On Wednesday, The Queen carried out engagements in Bath and Lacock, near her country home of Ray Mill.
Her Majesty first visited Royal Osteoporosis Society‘s new offices in Bath, an organisation she has supported since 1994 – predating her royal work – as her mother and grandmother suffered with osteoporosis.
In October 2022, Royal Osteoporosis Society launched the UK’s first Osteoporosis Risk Checker, with the help of The Queen Consort. The initiative consisted of an online questionnaire to show participants how likely they are to develop the condition.
During the visit, Her Majesty heard about the early results from the checker, in which she was told how over 50,000 people have used the online tool. Over 12,000 people (24%) have learnt they had a sufficient number of key risk factors to warrant an urgent trip to see their doctor.
Camilla met with staff, volunteers and and the helpline team, when she attended an event at the Guildhall to celebrate the charity’s work and impact.
Around 3.5 million people in the UK are thought to have osteoporosis.
The Queen met with other supporters of the charity, including Annette Browne, 64, who suffered four painful spinal fractures due to osteoporosis.
Speaking about the royal visit, Annette said: ‘It was such a pleasure to meet Her Majesty today and I hope her involvement helps more people to understand osteoporosis and take simple steps to strengthen their bones earlier in life. This can make such a difference to people’s quality of life later on.’
The Queen Consort was President of the Royal Osteoporosis Society up until the accession of His Majesty The King. She became Paton of the charity in 1997 and then President in 2021. The ROS are awaiting further news from the Royal Household regarding Her Majesty’s position as President.
In 2021, the Duchess of Cornwall, as Camilla was at the time, opened up about her mother’s battle with osteoporosis in an interview with BBC’s Morning Live. ‘My mother, I think, went to see everybody you could possibly think of and they all said the same thing – “Sorry, you’re old”. We just watched her shrinking before our eyes’.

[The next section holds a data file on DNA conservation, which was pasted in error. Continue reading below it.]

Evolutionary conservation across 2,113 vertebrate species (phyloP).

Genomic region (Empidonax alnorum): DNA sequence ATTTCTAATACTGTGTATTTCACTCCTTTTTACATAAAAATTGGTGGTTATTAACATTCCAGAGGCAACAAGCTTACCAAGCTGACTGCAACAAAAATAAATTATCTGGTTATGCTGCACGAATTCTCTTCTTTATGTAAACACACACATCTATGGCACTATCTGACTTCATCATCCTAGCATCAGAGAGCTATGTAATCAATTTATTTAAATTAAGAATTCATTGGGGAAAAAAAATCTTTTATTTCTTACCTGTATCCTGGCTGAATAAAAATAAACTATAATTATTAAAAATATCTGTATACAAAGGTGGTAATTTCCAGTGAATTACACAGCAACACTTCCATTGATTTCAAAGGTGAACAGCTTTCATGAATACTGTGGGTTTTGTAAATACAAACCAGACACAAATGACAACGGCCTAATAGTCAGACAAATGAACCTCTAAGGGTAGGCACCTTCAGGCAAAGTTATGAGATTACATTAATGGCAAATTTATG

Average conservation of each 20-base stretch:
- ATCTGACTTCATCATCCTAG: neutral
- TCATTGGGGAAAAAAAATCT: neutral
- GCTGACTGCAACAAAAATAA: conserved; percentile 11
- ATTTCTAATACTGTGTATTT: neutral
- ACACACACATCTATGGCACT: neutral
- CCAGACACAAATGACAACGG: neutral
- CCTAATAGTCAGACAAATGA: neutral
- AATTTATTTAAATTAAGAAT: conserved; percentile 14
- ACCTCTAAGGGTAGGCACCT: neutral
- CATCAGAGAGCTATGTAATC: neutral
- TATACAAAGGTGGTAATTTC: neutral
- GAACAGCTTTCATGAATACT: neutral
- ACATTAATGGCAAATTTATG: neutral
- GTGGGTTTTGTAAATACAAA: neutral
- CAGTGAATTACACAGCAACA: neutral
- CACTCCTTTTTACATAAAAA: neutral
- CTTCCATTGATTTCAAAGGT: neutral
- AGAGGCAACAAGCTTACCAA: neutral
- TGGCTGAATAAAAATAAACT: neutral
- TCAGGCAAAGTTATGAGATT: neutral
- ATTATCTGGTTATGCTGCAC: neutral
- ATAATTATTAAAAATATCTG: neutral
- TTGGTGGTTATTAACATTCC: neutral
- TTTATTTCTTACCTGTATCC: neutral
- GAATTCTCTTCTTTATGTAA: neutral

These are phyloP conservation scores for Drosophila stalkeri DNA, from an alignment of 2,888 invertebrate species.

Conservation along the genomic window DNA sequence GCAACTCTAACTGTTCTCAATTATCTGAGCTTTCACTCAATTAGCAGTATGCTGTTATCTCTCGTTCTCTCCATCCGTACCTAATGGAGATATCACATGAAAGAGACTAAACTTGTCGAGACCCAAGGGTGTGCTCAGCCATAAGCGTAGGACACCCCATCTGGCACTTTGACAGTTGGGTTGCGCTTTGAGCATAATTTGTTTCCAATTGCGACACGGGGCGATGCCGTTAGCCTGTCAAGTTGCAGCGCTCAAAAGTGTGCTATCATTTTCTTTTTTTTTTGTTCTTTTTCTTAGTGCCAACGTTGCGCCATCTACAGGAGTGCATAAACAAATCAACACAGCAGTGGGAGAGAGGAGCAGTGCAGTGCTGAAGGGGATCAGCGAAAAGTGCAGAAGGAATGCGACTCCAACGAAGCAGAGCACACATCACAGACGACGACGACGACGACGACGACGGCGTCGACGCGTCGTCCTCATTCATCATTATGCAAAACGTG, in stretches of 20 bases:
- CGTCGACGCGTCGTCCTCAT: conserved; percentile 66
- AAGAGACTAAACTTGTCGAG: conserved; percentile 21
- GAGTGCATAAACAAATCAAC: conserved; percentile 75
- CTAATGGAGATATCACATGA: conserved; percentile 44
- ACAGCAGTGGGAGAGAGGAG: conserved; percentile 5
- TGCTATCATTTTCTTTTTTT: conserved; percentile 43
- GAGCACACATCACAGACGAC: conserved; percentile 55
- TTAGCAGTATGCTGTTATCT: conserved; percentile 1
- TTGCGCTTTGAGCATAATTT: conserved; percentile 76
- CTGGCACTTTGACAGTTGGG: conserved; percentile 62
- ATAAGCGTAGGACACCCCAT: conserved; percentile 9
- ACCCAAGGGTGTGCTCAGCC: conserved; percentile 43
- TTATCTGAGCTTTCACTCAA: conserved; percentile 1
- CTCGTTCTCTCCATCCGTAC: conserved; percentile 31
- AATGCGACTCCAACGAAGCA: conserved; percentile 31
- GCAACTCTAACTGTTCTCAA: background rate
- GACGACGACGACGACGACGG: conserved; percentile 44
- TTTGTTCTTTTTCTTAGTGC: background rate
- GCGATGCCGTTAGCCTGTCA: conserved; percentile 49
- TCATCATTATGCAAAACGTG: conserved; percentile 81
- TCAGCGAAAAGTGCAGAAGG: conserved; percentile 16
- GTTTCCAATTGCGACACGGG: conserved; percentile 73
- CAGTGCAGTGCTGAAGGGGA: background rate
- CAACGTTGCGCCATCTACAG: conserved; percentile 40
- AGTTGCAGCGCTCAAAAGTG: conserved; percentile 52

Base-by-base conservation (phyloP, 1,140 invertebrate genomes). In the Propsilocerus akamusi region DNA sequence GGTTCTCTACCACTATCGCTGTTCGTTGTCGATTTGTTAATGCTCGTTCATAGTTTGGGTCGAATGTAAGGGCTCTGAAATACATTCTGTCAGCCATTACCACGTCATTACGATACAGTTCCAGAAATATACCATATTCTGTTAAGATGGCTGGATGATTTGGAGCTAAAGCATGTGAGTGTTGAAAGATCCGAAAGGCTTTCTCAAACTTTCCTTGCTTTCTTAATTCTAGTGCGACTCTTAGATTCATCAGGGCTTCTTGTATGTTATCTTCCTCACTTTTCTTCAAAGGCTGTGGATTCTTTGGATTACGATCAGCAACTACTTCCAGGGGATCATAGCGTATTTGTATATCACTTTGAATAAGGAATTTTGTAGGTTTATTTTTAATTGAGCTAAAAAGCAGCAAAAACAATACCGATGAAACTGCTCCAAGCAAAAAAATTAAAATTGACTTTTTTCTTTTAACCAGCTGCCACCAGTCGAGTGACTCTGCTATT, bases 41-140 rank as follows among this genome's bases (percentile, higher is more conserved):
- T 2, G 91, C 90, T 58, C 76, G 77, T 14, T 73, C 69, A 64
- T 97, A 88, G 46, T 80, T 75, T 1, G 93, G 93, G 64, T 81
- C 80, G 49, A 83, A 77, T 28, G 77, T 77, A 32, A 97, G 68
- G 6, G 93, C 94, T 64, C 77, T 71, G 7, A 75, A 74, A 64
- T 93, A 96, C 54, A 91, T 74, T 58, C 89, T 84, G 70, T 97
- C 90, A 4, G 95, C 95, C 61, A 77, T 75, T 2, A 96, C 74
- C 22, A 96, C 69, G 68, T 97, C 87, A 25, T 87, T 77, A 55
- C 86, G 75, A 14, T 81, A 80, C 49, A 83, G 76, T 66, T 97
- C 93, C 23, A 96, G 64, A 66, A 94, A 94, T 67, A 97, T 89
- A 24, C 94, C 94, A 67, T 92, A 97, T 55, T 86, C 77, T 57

Camilla discussed the pain that caused her family, citing it was ‘terrible, because we didn’t know anything about it’.
She added: ‘So at some point we thought “well, is she making a great fuss about all this?”. When she moved or you touched her she literally screamed.’
Big day for @RoyalOsteoSoc as Her Majesty The Queen Consort opened our new city centre offices. HM has been an unstinting advocate for our cause since the 90s. Team here really energised by what she said today. pic.twitter.com/Ky9eNwKSdt
— Craig Jones (@CraigJonesROS) January 25, 2023
A cake was cut to mark the opening.
Her Majesty then visited Lacock, a village in Wiltshire, close to her home – Ray Mill.
She first visited the St. Cyriac’s Church, which was were her daughter, Laura, had her wedding in May 2006. Upon entering the church, Camilla said: ‘It is such a lovely place to be, really lovely’.
She viewed a photograph of herself and her husband, The King, at her daughter’s wedding.
On the visit, Her Majesty was joined by her dogs, Beth and Bluebell. Royal watchers have seen her dogs during engagements over the last few years, including at Battersea in 2020 when Beth helped the then-Duchess of Cornwall to open new kennels.
A wonderful afternoon in Lacock! 👋
Her Majesty met members of the community – including the congregation at St Cyriac’s Church and staff who work in the local village shops. pic.twitter.com/aQgRHfwedf
— The Royal Family (@RoyalFamily) January 25, 2023
Part of the visit saw the Royal plant a tree in the church grounds as part of the Queen’s Green Canopy initiative, marking the late Queen’s Platinum Jubilee; the scheme comes to a close in the Spring, when the British tree-planting season ends.
Camilla then headed into the village where she popped in the local shops. She visited Oliv, a shop founded during lockdown in 2020 by local residents Oliver Thomas and Olivia Spickernel. Her Majesty admired the homemade soy wax candles, melts and reed diffusers and commented that she ‘shall be back again’ to ‘do a bit of shopping’.
Ray Mill is Her Majesty’s country home, around 30 minutes’ drive to Highgrove, her husband’s Gloucestershire home. Camilla has owned the property since she divorced her first husband, Andrew Parker Bowles, in 1995.
She also visited the National Trust shop, and spoke to local residents along the way. Children from Lacock Primary School and Wise Owls Pre-School, with some even wearing crowns they had decorated, gathered to get a glimpse of The Queen.
Her Majesty’s final stop was the village shop and deli. She told the owners that her protection officers are frequent visitors to the shop at lunchtime. ‘They absolutely love the quiches,’ she said, and even urged her equerry to get some snacks for his journey back to London.
For the visit to the village, The Queen was accompanied on the visit by two old friends, Sarah Troughton, Lord-Lieutenant of Wiltshire, and Lady Landsdowne, Wiltshire’s new High Sheriff, both of whom are now Queen’s Companions, the modern-day equivalent of a lady in waiting.
These Companions will be seen at various points across the year, but less frequently than Ladies-in-Waiting were for the late Queen Elizabeth II.